Srsly?

MacShane, who is due to be sentenced on Monday, after admitting making bogus expenses claims worth almost £13,000, wheeled out a string of senior politicians to provide character witnesses when he appeared at the Old Bailey.

Among those who spoke up in defence of the former Europe Minister was Labour deputy leader Harriet Harman who described him as “well liked and admired by leaders in politics throughout Europe”.

She added: “I have never known him to be duplicitous, financially greedy, or deceptive.”

My interactions with him have been limited, this is true, concentrating around his accusations that Nigel Farage was living it up on MEP expenses at the last euros.

But duplicitous is exactly the word I would use to describe him.

12 comments on “Srsly?

  1. Were iI the judge, i’d be more impressed by testimonials from his constituents than with back-slapping from other ogres.

  2. What use is a character witness at sentencing in a case like this? It’s the existence of a conviction that will ruin (hopefully) the rest of his life plans, how big his fine or long his stretch in Ford Open isn’t really relevant.

    I can see the point when an otherwise productive member of society carelessly does something naughty (this isn’t normal behaviour by the defendant m’lud, something must have come over him). Systematic fraud against 60 million people over a long period of time is however an adequate exposition of ones’ character, no?

  3. Harriet Harman who described him as “well liked and admired by leaders in politics throughout Europe”.

    Well she would wouldn’t she? Frankly I am not much impressed by one leperous c**t defending another leperous c**t. That is why he is well liked by leaders in politics throughout Europe – they are all leperous c**ts. And they stick together.

    The truth is that they are such leperous c**ts they think the good will of other leperous c**ts impresses anyone who isn’t a complete c**t himself. I hope the judge falls on the right side of that divide.

  4. Well liked and admired by leaders in politics eh, well that would in my book lead to a significantly heavier sentence, preferably in one of Britain’s more high security units. Do him good, and one can only dream of Harriet Harman joining him there one day for an even longer stretch.

  5. “It’s the existence of a conviction that will ruin (hopefully) the rest of his life plans, ”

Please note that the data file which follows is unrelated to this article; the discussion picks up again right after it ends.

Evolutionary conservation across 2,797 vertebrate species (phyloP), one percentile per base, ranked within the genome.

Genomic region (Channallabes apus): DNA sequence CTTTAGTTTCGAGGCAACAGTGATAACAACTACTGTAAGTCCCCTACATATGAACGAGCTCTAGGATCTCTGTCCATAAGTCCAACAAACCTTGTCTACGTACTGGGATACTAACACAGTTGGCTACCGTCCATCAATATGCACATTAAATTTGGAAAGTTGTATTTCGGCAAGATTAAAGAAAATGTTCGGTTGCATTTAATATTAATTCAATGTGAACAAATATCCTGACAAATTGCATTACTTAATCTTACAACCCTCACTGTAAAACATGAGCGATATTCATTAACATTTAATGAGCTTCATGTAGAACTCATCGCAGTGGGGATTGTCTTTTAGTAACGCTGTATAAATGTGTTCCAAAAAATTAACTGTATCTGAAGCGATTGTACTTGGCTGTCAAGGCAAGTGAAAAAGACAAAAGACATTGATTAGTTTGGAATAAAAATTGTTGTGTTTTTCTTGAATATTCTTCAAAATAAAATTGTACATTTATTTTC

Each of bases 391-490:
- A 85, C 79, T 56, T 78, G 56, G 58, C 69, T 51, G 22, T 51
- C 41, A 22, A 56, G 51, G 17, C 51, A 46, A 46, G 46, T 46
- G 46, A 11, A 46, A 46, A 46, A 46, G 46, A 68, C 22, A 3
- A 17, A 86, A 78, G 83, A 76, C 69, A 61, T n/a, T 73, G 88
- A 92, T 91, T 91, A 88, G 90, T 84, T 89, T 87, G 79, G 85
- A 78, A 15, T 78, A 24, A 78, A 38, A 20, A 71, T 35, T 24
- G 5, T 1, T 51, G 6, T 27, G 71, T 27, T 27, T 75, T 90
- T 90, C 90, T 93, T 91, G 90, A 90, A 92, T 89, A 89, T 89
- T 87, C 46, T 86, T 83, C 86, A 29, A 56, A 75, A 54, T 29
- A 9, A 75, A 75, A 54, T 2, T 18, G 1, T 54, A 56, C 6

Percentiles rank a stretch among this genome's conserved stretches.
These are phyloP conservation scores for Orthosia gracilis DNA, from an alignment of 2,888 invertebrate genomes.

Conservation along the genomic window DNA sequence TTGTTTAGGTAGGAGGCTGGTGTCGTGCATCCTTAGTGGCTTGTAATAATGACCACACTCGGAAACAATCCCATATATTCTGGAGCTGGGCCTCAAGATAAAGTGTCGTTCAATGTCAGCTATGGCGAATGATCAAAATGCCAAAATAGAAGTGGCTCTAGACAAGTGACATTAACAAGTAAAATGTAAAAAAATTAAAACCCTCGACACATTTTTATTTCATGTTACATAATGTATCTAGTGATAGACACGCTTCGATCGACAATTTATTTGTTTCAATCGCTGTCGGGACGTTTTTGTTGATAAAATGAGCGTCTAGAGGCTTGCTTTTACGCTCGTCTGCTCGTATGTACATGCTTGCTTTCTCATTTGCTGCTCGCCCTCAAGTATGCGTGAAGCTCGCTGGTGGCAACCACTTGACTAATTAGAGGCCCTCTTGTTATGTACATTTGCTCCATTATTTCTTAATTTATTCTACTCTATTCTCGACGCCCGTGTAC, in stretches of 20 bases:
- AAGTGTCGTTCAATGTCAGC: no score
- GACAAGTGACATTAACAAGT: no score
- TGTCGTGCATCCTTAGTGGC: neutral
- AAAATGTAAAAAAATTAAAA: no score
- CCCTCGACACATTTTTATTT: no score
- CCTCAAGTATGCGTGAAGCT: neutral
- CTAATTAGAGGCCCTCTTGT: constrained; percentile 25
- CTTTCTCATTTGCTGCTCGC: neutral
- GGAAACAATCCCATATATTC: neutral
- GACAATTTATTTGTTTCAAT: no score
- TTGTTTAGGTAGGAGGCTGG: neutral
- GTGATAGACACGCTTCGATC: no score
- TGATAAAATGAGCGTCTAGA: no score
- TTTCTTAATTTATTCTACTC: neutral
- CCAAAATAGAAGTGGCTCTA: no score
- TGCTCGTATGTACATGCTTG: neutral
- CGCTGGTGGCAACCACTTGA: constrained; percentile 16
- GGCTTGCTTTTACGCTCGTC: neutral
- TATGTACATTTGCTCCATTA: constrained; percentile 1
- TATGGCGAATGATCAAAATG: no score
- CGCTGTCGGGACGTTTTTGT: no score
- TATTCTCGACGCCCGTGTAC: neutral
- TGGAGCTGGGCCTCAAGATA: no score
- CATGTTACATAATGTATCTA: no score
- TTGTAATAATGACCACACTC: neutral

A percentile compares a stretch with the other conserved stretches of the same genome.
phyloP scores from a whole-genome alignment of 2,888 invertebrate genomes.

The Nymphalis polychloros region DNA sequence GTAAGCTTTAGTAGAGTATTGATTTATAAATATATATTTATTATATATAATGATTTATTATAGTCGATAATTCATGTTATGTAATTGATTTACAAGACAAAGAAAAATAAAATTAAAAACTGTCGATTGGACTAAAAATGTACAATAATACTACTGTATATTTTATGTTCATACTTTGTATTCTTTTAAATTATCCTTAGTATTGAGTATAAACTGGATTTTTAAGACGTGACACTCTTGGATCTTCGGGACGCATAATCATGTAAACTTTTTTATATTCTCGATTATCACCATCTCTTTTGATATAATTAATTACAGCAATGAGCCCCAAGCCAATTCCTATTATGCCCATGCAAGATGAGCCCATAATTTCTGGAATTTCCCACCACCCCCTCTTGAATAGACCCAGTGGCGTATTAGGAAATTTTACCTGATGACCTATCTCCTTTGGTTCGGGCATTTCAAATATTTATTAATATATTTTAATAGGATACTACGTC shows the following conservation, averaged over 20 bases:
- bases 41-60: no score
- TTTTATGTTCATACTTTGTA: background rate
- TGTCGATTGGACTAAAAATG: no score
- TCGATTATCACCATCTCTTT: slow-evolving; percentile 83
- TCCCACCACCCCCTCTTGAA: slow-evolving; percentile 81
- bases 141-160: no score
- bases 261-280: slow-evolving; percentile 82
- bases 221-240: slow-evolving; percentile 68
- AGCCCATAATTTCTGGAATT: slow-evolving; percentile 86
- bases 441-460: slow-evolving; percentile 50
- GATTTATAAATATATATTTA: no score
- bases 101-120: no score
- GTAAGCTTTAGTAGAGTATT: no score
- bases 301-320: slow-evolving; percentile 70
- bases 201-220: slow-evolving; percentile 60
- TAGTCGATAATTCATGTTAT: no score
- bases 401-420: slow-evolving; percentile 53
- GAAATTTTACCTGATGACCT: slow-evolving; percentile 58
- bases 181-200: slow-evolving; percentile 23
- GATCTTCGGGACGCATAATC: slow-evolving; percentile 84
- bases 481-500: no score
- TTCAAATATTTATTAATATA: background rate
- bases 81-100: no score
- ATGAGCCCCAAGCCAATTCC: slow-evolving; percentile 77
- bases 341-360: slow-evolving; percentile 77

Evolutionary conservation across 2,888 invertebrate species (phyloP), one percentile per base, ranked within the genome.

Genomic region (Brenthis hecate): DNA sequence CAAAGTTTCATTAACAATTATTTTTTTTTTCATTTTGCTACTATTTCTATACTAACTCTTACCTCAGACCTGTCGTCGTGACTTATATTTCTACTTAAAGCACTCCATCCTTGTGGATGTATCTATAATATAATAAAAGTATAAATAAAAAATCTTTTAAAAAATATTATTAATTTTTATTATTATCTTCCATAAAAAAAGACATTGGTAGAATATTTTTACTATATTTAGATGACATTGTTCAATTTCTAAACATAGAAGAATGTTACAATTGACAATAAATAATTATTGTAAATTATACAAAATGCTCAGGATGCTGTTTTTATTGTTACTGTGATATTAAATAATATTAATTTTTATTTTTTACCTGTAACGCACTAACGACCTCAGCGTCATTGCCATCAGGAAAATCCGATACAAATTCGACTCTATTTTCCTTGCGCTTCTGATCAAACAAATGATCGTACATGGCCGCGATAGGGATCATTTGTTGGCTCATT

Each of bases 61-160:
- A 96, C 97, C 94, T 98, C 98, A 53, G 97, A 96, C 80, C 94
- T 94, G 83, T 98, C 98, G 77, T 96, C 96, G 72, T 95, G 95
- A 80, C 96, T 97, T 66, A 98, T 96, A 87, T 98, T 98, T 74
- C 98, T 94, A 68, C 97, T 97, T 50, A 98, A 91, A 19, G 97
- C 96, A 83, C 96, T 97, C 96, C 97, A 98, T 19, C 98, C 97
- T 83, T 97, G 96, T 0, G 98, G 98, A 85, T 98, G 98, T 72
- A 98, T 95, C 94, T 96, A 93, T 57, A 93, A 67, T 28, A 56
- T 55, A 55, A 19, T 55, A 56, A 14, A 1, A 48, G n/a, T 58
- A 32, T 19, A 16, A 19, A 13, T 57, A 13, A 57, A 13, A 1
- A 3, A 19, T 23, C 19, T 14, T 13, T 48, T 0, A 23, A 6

Oh fuck off James. Him & the ex-Mrs Huhne will be hosting a BBC breakfast TV show this time next year. It won’t make the slightest difference. These scum are unsinkable.

  6. Couldn’t have happened to a more deserving bloke though, could it? Stupid, smug bastard. There a many members of our elite I’d like to see in this position, but few I’d more like to see in this position.

    Come to think of it, Harperson is one of them.

  7. She’s never known him to be…financially greedy or decptive.

    So is provides a character witness completely oblivious to the crimes he has just admitted. What a fuching cretin she must be.

  8. Perhaps Employment Judge Snelson could be called as a character witness. After all, his judgement in the Fraser v UCU case seemed to hit the nail on the head as far as MacShane’s character is concerned:

    “We did not derive assistance from the two Members of Parliament who appeared before us. Both gave glib evidence, appearing supremely confident of the rightness of their positions. For Dr MacShane, it seemed that all answers lay in the MacPherson Report (the effect of which he appeared to misunderstand)… Both parliamentarians clearly enjoyed making speeches. Neither seemed at ease with the idea of being required to answer a question not to his liking.”

    I read the subtext as ‘Macshane is an arrogant, ignorant, grandstanding twat’, but I suppose Snelson had to mind his language.

  9. Dear Mr Worstall

    “well liked and admired by leaders in politics throughout Europe”

    So he must have done even worse things than filch a measley few quid.

    DP

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